I hope it’s clear now from what I’ve presented the transient line heat source method that we use with the TEMPOS and our new algorithm that we put in the TEMPOS does a good job of measuring the thermal conductivity of insulation. I’d like to finish up with results of an experiment we did to compare the performance of two types of insulating materials in the presence of high ambient humidity. The two insulating materials are fiberglass and cellulose, which differ a lot in their ability to take up moisture. Now besides the TEMPOS for measuring thermal properties, METER makes and sells a vapor absorption analyzer that is shown in this picture on the right. And that instrument provides data that are useful for comparing these two materials. The graph on the left compares isotherms for the two materials. The horizontal axis is the water activity of the sample, or the relative humidity of air in equilibrium with the sample. The vertical axis is the water content of the material. Fiberglass takes up very little moisture until the humidity is above about 80%. And even at 95%, the water content is only about 7%. Cellulose, on the other hand, takes up a significant amount of water over the whole range of humidity, and at 95% humidity the water content is about 40%. Two lines that are shown here are for adsorption and desorption. Now we dried both insulation samples over desiccant, and then we placed them in a chamber that was maintained at a constant relative humidity of 90% for two days. We set the TEMPOS up to take repeated measurements every hour.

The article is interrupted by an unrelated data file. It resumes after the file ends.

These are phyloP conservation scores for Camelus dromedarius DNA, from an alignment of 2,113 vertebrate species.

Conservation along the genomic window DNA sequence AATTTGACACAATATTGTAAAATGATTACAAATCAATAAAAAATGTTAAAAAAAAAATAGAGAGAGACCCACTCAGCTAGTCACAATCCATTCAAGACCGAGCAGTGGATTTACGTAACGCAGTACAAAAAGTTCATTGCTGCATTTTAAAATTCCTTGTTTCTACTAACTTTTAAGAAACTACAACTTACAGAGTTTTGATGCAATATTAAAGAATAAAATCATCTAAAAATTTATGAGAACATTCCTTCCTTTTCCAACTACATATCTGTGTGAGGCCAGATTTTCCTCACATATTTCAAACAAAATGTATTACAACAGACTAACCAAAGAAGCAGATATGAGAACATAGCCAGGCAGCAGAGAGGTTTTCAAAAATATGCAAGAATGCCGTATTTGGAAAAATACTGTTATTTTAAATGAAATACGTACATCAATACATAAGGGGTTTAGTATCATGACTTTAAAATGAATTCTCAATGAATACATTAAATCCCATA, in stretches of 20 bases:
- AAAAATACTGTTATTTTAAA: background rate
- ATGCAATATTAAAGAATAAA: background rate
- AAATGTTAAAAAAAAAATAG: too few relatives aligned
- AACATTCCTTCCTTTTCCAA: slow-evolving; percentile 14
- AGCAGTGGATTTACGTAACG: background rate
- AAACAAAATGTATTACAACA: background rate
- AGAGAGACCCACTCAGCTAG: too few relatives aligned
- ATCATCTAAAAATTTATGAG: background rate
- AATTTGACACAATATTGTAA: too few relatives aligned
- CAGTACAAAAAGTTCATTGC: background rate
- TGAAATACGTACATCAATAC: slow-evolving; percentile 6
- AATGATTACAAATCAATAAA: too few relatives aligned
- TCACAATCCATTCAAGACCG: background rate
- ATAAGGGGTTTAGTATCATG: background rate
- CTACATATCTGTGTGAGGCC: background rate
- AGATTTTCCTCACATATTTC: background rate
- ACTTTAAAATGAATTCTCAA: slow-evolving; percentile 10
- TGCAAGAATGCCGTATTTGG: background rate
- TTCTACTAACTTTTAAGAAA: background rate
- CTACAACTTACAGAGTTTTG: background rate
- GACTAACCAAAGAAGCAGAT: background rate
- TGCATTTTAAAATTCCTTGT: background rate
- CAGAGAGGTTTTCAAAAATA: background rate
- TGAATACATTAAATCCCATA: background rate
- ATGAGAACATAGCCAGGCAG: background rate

At the end of the experiment, we measured the water activity and water content of the samples, and final water contents and water activities are shown in the table at the bottom of the graph. Both samples have low conductivities when dry, the fiberglass around 3.2 kilowatts per meter Kelvin, and the cellulose around 3.4. Both increase as they take up water. The fiberglass reaches a stable conductivity around four milliwatts per meter Kelvin, but the cellulose continues to increase and as above five milliwatts per meter Kelvin after two days. The water contents we measured are consistent with the predictions from water activity in the isotherms that we showed in the last slide. Qualitatively, these results are about what we would have expected, insulation conductivity to increase with moisture content and cellulose to take up more water and therefore increase more than fiberglass. The more important thing is that we can now put numbers on these changes. Having a method that can adequately measure the thermal conductivity of moist insulation will allow us to quantify those moisture effects.

So I’ll conclude with these thoughts that it’s now possible to use the line heat source method to measure the thermal conductivity of insulation that wasn’t possible before the things that we worked out now for the TEMPOS. That mathematical inversion is based on a numerical solution to the differential equations that describe heat flow of a heated needle in the insulation. We need an approximate volumetric specific heat for the insulation in order to get an accurate thermal conductivity, but that’s typically not hard to come up with, and we can still get accurate conductivity measurements even if there’s some uncertainty in that measurement. Finally, the ability to use transient methods now makes it possible to measure humidity dependence of thermal conductivity in insulation. Thank you for being with us today.

All right, thank you Gaylon. That’s going to wrap it up for us today. Thank you again everyone for joining us, and we hope you enjoyed this discussion. Please consider answering the short survey that will appear after this webinar is finished to tell us what type of webinars you’d like to see in the future. And for more information on what you’ve seen today, please visit us at metergroup.com. Finally, stay tuned for future METER webinars. Thanks again. Stay safe and have a great day.